Between 1940 and 1945 the French empire divided against itself. This book presents the events in the French empire in the 1940s, and traces the period of wartime French imperial division, setting it within the wider international politics of the Second World War. It discusses the collapse of France's metropolitan forces during the second week of June 1940, which became a calamity for the French empire. The final breakdown of the Anglo-French alliance during the latter half of 1940 was played out on the African continent, in heavily defended French imperial territory of vital strategic importance to Allied communications. The Vichy empire lost ground to that of the Charles de Gaulle's Free French, something which has often been attributed to the attraction of the Gaullist mystique and the spirit of resistance in the colonies. Indo-China was bound to be considered a special case by the Vichy regime and the Free French movement. Between late 1940 and 1945, the French administration in Indo-China was forced by circumstances to plough a distinctive furrow in order to survive intact. The book discusses the St Pierre and Miquelon affair, and the invasion of Madagascar, and deals with the issue of nationalism in North Africa, before and after the Operation Torch. The contradiction between the French commitment to constitutional reform and the few colonial subjects actually affected by it was echoed in the wartime treatment of France's colonial forces.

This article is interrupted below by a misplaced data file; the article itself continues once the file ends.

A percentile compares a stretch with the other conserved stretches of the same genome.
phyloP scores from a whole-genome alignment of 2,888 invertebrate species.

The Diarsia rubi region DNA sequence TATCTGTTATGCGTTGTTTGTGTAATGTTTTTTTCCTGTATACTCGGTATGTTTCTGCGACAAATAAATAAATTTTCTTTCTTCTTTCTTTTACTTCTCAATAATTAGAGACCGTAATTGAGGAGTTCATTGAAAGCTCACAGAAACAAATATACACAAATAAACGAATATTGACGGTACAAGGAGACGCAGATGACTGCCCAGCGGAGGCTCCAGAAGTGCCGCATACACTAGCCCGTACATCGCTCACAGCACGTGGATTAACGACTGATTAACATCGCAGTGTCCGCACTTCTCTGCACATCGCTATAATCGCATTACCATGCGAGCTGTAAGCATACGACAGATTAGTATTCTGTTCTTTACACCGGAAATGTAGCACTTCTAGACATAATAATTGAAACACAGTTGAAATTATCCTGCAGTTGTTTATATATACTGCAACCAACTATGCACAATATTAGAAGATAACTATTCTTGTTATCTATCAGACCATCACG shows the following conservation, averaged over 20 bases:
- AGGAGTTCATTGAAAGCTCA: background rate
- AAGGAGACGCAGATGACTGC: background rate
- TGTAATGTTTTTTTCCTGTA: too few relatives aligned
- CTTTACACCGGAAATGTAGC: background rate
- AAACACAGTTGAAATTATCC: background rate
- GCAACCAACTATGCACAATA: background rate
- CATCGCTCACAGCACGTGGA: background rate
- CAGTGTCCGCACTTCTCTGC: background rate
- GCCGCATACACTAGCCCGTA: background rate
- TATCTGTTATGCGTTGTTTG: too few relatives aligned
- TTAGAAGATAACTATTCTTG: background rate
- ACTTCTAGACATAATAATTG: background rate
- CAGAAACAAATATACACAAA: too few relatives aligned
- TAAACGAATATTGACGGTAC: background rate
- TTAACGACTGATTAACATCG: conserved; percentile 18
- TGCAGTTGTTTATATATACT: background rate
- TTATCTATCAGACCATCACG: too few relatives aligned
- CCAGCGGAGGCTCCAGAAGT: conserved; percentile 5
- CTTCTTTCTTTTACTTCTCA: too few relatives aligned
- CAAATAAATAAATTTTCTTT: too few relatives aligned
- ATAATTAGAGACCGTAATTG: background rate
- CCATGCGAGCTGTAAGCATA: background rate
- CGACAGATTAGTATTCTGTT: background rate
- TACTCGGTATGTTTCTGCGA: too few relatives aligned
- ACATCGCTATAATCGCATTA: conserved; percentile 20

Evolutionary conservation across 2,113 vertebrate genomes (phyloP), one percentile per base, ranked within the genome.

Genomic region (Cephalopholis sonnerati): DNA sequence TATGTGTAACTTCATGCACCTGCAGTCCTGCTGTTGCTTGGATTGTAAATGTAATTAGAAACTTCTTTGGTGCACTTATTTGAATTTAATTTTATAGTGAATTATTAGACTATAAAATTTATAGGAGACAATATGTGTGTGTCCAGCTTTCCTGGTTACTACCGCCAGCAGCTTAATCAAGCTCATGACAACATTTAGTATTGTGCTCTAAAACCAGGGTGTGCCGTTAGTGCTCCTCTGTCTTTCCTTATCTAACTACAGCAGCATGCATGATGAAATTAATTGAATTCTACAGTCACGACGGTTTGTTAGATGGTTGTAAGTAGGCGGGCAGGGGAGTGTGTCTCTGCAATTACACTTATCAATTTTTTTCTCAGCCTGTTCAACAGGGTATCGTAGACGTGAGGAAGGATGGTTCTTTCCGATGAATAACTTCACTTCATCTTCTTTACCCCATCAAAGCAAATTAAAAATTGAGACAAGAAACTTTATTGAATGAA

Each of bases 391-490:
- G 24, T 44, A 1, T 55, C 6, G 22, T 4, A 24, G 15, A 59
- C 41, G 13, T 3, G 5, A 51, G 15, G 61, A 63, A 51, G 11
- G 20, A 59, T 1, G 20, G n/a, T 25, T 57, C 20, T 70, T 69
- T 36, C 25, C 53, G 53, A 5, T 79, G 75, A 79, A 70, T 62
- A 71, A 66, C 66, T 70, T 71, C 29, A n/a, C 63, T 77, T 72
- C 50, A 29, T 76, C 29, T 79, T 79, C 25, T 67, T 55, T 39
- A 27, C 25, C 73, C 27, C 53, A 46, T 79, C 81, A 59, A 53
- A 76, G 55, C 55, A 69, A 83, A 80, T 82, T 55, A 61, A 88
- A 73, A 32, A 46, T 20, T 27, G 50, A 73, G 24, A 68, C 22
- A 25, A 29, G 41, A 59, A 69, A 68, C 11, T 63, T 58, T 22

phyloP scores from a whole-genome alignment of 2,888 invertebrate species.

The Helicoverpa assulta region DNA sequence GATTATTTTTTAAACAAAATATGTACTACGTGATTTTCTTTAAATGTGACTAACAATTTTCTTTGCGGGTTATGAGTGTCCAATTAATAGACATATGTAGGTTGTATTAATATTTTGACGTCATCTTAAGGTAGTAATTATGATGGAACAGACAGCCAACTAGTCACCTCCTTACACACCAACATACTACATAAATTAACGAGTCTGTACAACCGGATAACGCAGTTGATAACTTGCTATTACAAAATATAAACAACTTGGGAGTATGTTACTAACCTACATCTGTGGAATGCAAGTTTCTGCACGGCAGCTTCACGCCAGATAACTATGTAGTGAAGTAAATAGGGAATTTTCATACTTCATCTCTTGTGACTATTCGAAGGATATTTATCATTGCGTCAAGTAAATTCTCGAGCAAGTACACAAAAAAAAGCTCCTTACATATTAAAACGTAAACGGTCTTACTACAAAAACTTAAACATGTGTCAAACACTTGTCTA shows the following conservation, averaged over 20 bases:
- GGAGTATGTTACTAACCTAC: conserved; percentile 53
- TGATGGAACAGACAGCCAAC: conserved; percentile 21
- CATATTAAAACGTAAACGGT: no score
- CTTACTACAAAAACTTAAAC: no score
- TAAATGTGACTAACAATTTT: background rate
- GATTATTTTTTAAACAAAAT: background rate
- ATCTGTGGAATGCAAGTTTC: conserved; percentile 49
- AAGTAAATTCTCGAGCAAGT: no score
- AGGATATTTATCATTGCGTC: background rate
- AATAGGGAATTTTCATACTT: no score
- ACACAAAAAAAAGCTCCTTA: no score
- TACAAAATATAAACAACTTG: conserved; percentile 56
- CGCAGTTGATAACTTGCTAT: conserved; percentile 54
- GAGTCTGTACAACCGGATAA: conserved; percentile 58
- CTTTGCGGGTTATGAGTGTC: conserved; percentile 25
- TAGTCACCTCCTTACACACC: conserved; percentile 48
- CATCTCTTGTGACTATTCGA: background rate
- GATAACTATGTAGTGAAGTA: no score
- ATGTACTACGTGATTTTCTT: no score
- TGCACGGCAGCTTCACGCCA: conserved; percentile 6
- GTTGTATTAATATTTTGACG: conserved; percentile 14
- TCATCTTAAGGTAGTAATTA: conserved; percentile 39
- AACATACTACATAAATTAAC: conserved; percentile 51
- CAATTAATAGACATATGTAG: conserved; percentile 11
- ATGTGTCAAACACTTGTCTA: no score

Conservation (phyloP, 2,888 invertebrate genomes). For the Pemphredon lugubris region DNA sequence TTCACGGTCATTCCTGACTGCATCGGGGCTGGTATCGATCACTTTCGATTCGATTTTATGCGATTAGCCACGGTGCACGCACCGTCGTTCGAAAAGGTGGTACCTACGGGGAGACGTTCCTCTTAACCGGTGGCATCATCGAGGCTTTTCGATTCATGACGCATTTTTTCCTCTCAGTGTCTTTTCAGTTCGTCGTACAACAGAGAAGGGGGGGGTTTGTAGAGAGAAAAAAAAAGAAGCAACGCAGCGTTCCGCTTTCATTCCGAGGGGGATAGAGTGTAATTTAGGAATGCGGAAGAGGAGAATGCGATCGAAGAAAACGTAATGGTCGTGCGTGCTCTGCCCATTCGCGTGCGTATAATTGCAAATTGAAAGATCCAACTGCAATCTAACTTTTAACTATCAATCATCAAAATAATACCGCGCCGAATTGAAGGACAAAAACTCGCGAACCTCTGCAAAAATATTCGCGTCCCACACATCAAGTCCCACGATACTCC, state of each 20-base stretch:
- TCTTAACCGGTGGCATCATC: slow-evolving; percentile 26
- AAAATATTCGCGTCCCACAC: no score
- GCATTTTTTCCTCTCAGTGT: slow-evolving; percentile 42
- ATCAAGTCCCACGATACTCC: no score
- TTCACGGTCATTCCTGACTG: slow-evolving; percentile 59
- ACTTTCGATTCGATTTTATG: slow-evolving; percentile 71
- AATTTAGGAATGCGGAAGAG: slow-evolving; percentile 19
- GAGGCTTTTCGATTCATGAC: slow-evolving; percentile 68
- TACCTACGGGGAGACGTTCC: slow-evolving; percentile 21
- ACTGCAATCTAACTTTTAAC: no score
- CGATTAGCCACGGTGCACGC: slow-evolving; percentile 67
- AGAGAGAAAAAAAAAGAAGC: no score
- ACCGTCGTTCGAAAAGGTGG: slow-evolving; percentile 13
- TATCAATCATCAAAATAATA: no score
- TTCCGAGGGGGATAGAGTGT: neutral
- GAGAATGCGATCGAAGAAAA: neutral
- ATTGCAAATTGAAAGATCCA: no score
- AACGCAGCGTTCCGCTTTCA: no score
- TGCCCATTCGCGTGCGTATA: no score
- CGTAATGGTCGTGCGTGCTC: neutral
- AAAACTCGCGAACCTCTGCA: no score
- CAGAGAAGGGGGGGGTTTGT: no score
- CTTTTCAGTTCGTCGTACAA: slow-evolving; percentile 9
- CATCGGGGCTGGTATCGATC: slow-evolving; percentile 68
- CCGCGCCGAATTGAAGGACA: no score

Last chance for a French African ‘empire-state’ or blueprint for decolonisation?
-reaching reforms could be effective; but
that they were carried along by the internal logic of their own discourse, and
further propelled by the momentum of a new government, a dynamic minister
and the increasingly unstoppable force of African political agency.
Constructing the French African ‘empire-state’
When Gaston Defferre presented the Loi-Cadre to the National Assembly for
its first reading, in the debate on 21 March 1956, it was perhaps to be expected
that he would quote the key passage from CharlesDeGaulle’s speech at the
opening of the Brazzaville conference twelve
up new problems were marginalised, although some had distinctive and well-thought-out positions. Their pro-European rivals were not always paragons of democracy or constructive in their dealings with colleagues: they could be short-sighted, their judgement totally shaped by the new ideology meant to stabilise Europe so that memories of the grim warfare among nations were gradually erased from popular consciousness.
From revanchism to reconciliation
It is worth recalling that CharlesdeGaulle, the official liberator of France in 1944, began his political
’s wife, becoming symbols of the